Pioneer Car Radio IR Receiver Identification

Hi, I’m trying to test, and possibly replace the IR receiver on my car stereo. I need help identifying it so I can figure out which leads are which. It has “H08” in a circle in the middle and what appears to be “PID071”. TIA!

PS- I definitely overheated it while trying to test it. The back wasnt melted like that before I started messing with it lol If the receiver wasnt the problem before, Im sure it is now!


Rohm device is closest that could find with a quick search, but is probably not the exact match.
You could perhaps remove the part and measure each of the terminal with DMM. The Gnd pin should have a low resistance to the chassis ground, the Vcc pin should have +3.3V to +5V voltage when the unit is powered up. The third pin, which may measure Vcc or Gnd, but has higher impedance is then the signal pin. It seems to be a some sort of standard that the leftmost pin is the signal pin, Gnd is in the middle and Vcc on right.


Thanks for your reply! I’m still wondering about some things, though.
The radio used several other Panasonic components, so I just used the Panasonic layout with (from L to R) 1: Vout, 2: Gnd, 3: Vcc. I never found a match either, but all of their receivers seemed to have the same pin orientation.
I tested it while it was still in the board, do you think that will mess up the results and that I would definitely need to take it out to test it?
Assuming it could still be tested while in the board, when I hooked it up to an LED, the LED was constantly lit. Would that be a symptom of it being fried? Or just a sign that I hooked it up wrong?
I guess the board could be messing up the results too…
At this point, I did probably ruin it in the process and will need to replace it. If I can’t find the exact match, will I most likely have to replace the IR emitter in the remote too in order for them to match?

PS- That Rohm that you found does look a lot closer to what I have than any of the Panasonics I looked at. Does Rohm have a standard marking on it to at least narrow it down to brand?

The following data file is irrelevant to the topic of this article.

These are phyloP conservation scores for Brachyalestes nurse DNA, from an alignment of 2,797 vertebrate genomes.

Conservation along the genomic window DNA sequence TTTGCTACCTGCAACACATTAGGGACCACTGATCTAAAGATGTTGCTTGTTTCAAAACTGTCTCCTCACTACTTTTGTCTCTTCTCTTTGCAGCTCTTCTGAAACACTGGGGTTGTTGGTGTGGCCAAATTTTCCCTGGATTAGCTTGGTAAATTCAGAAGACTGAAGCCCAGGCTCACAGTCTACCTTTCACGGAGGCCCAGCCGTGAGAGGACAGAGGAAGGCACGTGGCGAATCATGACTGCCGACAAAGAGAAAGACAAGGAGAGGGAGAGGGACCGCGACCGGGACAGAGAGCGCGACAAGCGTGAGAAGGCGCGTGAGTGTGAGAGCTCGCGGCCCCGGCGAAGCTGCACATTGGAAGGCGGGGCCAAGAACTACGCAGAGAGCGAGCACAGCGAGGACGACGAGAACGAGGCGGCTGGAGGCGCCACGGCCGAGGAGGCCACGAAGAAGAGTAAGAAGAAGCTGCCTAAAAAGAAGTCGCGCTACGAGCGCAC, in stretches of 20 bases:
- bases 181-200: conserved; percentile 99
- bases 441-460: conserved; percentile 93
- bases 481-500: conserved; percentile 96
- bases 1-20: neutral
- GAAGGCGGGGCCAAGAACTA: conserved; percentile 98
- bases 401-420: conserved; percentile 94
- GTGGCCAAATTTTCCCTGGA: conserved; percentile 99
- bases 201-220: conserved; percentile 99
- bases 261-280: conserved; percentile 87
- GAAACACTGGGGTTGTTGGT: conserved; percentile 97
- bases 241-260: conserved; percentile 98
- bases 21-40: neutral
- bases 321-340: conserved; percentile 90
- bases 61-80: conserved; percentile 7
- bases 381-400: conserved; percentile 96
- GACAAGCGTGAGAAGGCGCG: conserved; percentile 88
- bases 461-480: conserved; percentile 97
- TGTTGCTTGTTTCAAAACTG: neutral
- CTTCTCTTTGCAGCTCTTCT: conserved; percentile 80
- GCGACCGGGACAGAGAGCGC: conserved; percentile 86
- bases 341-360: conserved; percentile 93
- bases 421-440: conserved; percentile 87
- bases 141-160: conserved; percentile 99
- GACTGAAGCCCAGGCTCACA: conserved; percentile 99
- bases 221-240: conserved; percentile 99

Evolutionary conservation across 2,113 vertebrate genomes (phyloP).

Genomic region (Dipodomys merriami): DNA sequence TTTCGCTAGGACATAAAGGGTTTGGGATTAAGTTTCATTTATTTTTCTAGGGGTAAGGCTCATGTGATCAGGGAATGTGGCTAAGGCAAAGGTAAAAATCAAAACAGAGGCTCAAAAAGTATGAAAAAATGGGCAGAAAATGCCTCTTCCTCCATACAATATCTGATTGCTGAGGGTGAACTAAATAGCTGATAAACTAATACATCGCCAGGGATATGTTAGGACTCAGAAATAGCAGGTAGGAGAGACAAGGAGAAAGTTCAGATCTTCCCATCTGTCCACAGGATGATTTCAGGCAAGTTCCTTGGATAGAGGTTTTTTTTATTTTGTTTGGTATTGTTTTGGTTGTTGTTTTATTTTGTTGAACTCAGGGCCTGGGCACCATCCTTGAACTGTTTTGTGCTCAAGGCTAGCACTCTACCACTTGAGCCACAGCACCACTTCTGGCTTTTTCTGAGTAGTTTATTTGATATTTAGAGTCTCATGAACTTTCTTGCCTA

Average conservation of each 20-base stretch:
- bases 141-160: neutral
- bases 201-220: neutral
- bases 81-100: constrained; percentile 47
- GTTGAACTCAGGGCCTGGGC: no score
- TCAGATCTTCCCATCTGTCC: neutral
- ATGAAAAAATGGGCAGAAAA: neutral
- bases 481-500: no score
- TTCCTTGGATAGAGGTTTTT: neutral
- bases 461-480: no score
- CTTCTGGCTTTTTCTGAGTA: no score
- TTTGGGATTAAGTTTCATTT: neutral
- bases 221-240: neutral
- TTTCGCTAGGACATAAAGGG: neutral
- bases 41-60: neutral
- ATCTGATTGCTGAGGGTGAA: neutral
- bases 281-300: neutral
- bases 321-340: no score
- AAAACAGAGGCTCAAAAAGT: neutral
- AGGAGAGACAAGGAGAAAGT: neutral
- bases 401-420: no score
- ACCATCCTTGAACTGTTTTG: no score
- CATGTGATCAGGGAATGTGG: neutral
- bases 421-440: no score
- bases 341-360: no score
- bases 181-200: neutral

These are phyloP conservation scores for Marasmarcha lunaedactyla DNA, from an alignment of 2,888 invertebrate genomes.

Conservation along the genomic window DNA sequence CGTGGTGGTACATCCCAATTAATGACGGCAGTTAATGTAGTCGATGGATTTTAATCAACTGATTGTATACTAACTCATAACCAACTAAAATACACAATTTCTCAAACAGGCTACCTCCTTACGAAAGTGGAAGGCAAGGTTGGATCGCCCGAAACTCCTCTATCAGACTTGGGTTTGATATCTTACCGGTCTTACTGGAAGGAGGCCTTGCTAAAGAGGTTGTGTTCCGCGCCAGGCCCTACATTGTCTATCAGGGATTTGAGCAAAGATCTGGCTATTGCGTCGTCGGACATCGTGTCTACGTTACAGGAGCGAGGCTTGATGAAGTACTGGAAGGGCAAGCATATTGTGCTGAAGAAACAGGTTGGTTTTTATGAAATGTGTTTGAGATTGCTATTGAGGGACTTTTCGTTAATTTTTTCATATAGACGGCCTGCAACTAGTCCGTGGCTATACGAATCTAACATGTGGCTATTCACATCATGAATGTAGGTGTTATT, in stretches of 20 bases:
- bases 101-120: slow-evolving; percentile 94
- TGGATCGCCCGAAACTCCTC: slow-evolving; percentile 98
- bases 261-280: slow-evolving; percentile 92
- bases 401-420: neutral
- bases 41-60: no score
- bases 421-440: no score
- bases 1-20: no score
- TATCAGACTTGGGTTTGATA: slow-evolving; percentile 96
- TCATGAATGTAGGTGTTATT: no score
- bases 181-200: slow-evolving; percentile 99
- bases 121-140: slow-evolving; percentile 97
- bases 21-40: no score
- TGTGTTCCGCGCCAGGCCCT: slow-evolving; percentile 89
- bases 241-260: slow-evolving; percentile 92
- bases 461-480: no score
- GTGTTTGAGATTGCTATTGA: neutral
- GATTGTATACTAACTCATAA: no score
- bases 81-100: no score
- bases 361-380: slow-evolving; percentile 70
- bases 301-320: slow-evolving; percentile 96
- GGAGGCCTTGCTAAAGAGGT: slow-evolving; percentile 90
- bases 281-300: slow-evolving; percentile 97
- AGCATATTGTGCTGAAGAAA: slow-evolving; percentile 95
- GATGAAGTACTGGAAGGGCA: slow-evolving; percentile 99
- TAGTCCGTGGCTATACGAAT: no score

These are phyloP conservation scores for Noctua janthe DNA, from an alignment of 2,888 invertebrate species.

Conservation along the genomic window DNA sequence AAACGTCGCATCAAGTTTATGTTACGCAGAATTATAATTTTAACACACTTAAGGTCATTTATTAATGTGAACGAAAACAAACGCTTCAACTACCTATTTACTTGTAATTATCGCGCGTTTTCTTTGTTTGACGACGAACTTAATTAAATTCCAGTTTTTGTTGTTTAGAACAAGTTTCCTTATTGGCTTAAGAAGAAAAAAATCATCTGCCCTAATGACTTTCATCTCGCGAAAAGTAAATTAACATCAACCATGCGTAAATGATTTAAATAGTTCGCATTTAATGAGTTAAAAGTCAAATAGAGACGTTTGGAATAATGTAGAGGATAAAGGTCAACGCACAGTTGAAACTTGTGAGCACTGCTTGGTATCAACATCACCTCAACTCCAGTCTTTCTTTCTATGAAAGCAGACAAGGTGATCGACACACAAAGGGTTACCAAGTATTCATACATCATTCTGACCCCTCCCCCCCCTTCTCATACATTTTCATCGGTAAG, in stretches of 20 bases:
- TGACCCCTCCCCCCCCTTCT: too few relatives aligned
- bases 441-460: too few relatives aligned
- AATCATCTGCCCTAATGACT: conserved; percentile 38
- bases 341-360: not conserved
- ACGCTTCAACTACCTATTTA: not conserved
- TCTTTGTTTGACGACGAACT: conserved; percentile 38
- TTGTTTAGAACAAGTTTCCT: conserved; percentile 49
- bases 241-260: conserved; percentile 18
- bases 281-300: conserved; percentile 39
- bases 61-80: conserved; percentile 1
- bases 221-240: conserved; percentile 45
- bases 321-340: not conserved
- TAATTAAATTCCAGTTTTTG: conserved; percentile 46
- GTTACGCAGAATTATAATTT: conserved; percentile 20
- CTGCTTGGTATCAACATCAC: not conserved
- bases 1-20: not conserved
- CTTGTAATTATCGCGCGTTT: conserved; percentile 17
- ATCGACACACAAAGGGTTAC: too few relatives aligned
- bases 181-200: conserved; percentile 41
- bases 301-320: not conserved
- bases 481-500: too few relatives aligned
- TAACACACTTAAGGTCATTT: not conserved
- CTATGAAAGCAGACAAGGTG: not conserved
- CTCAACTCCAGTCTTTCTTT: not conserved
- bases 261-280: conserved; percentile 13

The Rohm part that is linked above is obsolete with no remaining stock. I located another possibility for you to look at, Vishay Semiconductor Opto Division part number TSMP4138 or Digi-Key part number TSMP4138-ND. For web link click here

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What all must be considered to evaluate if a sensor is a good replacement for another. I don’t have any way of verifying the frequency of the original sensor.

#Paco1038 - This is most likely a receiver for a remote. This would generally be a pretty standard frequency but if you had the original remote or the manual for the stereo/remote that might confirm the actual frequency. The frequency would be the biggest thing to consider on this. Otherwise, I would say the Vishay option is a pretty safe bet.

Yes it’s for the remote to my Pioneer car stereo. I can’t find info on the receiver but the remote emitter is 433mHz. Will your suggested receiver work with that?

As far as I know, in general, a remote emitter has a broad range of frequencies that it emits and that rating you referenced would be the peak frequency. This should work with the receiver that was recommended but I can’t be 100% sure as there is some variance in the functionality of different remotes.

Hi paco1038,

As it seems that your IR-receiver has suffered a major damaging event, it may be better to test the new receiver’s compatibility without soldering it to the target. If you have a power supply with 3V to 5V output and an oscilloscope, you may hook the power to the receiver’s power legs with hook clips and measure the voltage waveform from the Carrier Out -pin while the remote control is pointed at it and a key is pressed.

The damage suggests that the power supply circuit of the car player has a problem (e.g. may have provided battery voltage to the receiver). Try measuring the voltages at the receiver pads, if any of them is above 5V. If so, you should not attempt to replace the receiver before the supply problem is fixed.

The 433MHz sounds like a radio link based remote, not infrared. Do you have infrared LED or “dark” window in your remote? You can test with a video camera that the IR remote works (most of cameras are sensitive to IR).


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